Skip to content
Birdseye view of a trail through the forest.

Reducing your cars emissions.

Reducing your car’s emissions is a win-win. It's good for the environment, good for your wallet and good for overall car performance. 

There are some simple steps you can take to ensure you’re reducing your car's emissions and here’s a practical guide: 

Cleaning agents:

Using a cleaning agent can have a very positive impact on both car performance and on the environment. As cars age and as mileage increase over time, harmful deposits can build up in the vehicle's engine, reducing efficiency and increasing emissions.

Adding a cleaning agent into the fuel system will help remove the deposits and lower the emissions. Ideally, a fuel cleaner should be used every three months to maintain optimum efficiency.

Choose quality fuels:

While people are sometimes sceptical about expensive fuels often labelled as premium, super or deluxe, quality fuels cost more because they contain active cleaning agents to remove dirt from engines which improve fuel efficiency and reduces car emissions.

Results vary depending on make, model and age of the vehicle, but we’d suggest you try filling up three or four times to see if you notice any difference in car performance.

Check your oil and change it when needed:

Oil lubricates, cleans, cools and prevents wear on an engine. It should be changed regularly to keep your car running at optimum efficiency- even between services. Check your vehicle's handbook for the recommended service intervals and top up in line with the manufacture’s guidelines, making sure you use the correct grade of oil.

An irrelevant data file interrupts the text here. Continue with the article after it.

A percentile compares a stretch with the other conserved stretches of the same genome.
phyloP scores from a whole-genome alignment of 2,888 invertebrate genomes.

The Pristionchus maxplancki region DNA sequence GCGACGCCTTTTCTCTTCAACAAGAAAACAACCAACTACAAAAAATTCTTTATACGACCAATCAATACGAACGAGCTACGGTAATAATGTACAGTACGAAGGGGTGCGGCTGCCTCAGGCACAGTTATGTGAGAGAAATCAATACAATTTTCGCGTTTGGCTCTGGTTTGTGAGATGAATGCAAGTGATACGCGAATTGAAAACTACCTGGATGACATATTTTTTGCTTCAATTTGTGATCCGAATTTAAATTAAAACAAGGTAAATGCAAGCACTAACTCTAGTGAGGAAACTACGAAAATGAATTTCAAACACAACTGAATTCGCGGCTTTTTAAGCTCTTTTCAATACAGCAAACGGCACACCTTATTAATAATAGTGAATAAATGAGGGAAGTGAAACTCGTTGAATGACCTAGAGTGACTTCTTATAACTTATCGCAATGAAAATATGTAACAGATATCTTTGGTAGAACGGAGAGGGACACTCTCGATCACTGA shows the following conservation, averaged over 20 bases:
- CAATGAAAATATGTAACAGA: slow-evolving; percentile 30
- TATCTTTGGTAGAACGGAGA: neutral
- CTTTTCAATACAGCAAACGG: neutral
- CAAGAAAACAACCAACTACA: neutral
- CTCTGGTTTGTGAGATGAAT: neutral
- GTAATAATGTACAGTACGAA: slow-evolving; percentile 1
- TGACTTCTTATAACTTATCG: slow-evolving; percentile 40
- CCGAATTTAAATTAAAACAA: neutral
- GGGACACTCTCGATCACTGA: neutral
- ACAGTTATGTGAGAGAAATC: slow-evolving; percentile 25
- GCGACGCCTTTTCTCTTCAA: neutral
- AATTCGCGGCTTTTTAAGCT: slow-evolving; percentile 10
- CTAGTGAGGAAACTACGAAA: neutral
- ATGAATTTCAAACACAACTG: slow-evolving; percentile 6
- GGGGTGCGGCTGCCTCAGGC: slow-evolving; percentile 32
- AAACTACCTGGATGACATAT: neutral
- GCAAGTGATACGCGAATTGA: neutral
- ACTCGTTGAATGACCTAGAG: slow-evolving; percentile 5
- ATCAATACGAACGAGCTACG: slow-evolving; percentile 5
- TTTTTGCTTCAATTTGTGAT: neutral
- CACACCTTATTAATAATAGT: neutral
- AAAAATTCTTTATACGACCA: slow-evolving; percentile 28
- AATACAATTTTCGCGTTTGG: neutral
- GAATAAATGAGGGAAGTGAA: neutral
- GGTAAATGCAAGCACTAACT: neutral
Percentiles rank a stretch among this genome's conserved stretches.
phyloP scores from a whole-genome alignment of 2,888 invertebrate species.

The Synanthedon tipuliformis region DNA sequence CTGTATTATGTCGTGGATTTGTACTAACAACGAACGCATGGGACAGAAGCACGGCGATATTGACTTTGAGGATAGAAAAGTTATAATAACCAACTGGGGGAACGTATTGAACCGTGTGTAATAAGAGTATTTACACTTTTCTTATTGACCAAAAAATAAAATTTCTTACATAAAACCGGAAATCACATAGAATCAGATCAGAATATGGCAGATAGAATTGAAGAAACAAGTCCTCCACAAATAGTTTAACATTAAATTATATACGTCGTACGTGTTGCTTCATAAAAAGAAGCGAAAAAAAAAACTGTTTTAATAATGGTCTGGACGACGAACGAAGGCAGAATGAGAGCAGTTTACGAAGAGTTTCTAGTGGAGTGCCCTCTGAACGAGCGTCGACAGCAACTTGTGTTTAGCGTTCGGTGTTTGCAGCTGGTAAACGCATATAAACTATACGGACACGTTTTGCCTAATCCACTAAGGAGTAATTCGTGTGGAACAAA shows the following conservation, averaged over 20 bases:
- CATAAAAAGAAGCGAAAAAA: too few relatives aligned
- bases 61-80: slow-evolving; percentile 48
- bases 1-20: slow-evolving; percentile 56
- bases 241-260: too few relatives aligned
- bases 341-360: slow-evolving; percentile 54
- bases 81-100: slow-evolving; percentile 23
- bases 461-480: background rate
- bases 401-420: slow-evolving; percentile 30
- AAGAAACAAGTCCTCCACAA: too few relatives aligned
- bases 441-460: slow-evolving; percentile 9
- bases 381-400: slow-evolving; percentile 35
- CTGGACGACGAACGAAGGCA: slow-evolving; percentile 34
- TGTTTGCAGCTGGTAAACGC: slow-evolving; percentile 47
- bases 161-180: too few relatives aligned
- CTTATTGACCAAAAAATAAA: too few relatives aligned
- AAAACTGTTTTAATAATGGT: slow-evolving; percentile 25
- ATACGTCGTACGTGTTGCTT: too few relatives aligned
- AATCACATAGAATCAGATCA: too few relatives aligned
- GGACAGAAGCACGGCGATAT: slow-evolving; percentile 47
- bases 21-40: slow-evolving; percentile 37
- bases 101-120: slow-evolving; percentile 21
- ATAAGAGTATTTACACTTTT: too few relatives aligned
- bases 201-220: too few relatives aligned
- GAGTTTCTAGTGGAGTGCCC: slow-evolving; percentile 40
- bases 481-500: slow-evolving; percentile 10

Check air filters:

When an air filter is clogged up, the airflow to the engine is reduced, which can lead to deposits building up, causing premature wear and tear.  Check the recommended service intervals for the optimum time to change the filter.

Check tyre pressure regularly:

We’ve discussed the importance of optimal tyre pressure in a previous blog, on both car performance and on fuel efficiency. According to Michelin, a tyre loses around 1 psi (0.076 bar) per month, but other factors might accelerate the leak.

Low tyre pressure increases fuel consumption and CO2 emissions.

Check your tyre pressures in line with manufacturer's recommendations or at least once a month.

Change your driving style:

Sounds dramatic – it’s not really. Slow and steady wins the race. Changing gear earlier, braking sooner and slowing down will reduce wear and tear while maintaining fuel efficiency.

Drive less:

On shorter hops, less than 5kms, consider leaving the car at home. Walking or cycling are great options. And on long trips consider carpooling. 

Maintain your cards aerodynamic efficiency:

Roof boxes, car racks and transporting heavy loads will slow you down, increase fuel consumption and reduce overall performance. For aerodynamic efficiency remove when not in use.

Upgrade your car:

And finally, the most dramatic suggestion left to last! Modern cars are more efficient than ever, with manufacturers facing increasingly stringent environmental legislation.

While these tips will reduce your emissions, upgrading your car to a more efficient model is something worth considering if you’ve the budget. Modern car manufacturers face increasingly stringent environmental legislation. And there’s a good choice of hybrids and EV’s to consider built with emissions in mind. 

Our thanks to RAC.CO. UK for suggestions on reducing car emissions.